DIY Electric Car Forums banner

Riley Elf / Classic Mini EV Conversion

4834 Views 16 Replies 7 Participants Last post by  boatman
Hi Everyone,

I planning an EV conversion for a Riley Elf but as far as I can tell this setup would work on any classic mini.

I am very early in the planning stage and I don't currently even have a car yet.

The forum has been a good start for learning what goes into an EV conversion but I am by no means an expert in fact I'm clearly a novice.

I have been trying to space out and plan the build using AutoCAD by using scaled 2D drawings I have found for the Elf, subframes, motor and shell. This clearly has its limitations and ideally I would like to get my hands on a scanned mini shell.

I am planning on using the SWIND HPD E 80 motor as this is such a small unit that mounts nice and low in the engine bay. I plan on either using a modified front subframe with mounting points for a battery box above the motor or by using a subframe similar to the design of the B-TEC tubular frame conversion.

This should allow for enough space for a battery box that will hold 8x CALB modules. This may require the inner wings to either be cut back or removed to allow for the width of the box. This will also require the radiator and fan to be mounted in the front grille, vertically for the Elf or horizontally for a normal mini grille.

I chose the CALB 6P2S for their voltage as the motor is 400V and this set up gives the most voltage over the LG version or the 4P3S CALB.

There will be a further 4 or 5 modules in another battery box in the rear subframe. This will require strengthening of the rear subframe and also the boot floor panel to be cut out and a flat panel to be welded in to remove the 12V battery box and spare wheel well. Potential to use a modified mini van rear floor panel.

This means that I should have total battery energy capacity of 26.6 kWh and a nominal voltage of 266.4V.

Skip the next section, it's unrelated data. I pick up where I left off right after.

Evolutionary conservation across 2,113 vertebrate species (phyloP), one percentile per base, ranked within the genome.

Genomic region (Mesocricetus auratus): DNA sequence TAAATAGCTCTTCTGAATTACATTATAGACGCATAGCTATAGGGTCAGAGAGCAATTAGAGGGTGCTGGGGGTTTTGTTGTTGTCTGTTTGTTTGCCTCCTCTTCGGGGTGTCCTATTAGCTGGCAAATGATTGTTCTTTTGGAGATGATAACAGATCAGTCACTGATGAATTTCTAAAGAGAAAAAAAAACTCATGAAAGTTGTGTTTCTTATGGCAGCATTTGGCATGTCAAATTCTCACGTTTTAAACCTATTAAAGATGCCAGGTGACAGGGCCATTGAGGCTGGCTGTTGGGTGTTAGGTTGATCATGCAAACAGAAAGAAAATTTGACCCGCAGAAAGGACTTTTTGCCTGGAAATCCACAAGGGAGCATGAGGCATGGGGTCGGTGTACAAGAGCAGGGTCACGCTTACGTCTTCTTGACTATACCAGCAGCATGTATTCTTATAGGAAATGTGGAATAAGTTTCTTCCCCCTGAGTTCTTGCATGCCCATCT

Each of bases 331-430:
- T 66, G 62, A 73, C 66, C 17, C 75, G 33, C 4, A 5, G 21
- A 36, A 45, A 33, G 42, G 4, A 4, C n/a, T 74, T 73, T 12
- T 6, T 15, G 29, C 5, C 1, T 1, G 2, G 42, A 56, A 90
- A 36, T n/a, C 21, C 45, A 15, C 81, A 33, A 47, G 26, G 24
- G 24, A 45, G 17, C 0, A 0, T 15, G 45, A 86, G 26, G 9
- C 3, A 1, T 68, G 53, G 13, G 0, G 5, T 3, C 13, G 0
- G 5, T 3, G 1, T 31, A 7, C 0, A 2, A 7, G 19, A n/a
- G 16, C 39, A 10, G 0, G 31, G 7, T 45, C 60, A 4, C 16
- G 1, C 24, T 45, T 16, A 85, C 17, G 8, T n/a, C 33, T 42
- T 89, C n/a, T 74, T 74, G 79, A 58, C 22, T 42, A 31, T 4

The controller, DC/DC converter are yet to be decided. I have found the Cascadia PM100DX for an inverter but am open to other options as the costs are starting to escalate by this point. They, along with the charger will be hidden in a fake fuel tank in the boot, this will allow for all them to be located directly underneath the filler neck.

I am looking at the potential of using two Tesla gen 2 charger to give a fast charging capacity of 20 kW. I don't currently have a place to park and charge the mini so would most likely be doing street charging hence the need to be able to charge quicker.

All connections from front to rear will be via exhaust tunnel so no HV inside the cabin.

I think additional weight / balance should not be too affected as the rear weight is over the wheels and nice and low. The front battery box (96 kg) and motor (50 kg) are not much more than the presumed weight of the a series & gearbox.

So what do you guys think? Any advice about this setup would be appreciated.



Tire Wheel Automotive parking light Automotive lighting Vehicle
Product Car Automotive lighting Automotive parking light Font
See less See more
1 - 2 of 17 Posts
That Swindon drivetrain ain't at all cheap, and it ain't all that powerful either. McGee's Custom Minis has a prototype subframe that fits a Honda gearbox and Hyper9 motor that you might want to look into. If you're any good at fabrication (or know someone who is), it's not all that hard to fit a (superior) Leaf motor and inverter up front (though you lose battery space, and your top speed is limited by your tire diameter).

With regard to CALB batteries...Perhaps I'm not up to speed, but I'm almost certain you'll get better energy density and performance for less money by using an OEM battery pack out of a Leaf, Tesla, or Bolt. Are these cars rare in your part of the world?

The Mini can handle plenty of weight in the rear, either by using stiffer cones (Yellow Spots) or by adding "helper" coilovers in addition to the cones that are there. The downside is that a FWD car with a heavy ass may not go around corners the way you want it to...

I will tell you that a tiny British EV is extremely fun to drive around town, and I've had very few issues with mine since I started driving it.

Edit: I see Swindon is now selling smaller component packages that seem priced pretty well. Nice!
See less See more
For charging, BMS, and DC/DC, it's worth looking at Thunderstruck's stuff:

I've had good luck with their products, and they're priced competitively vs other aftermarket stuff.
1 - 2 of 17 Posts
This is an older thread, you may not receive a response, and could be reviving an old thread. Please consider creating a new thread.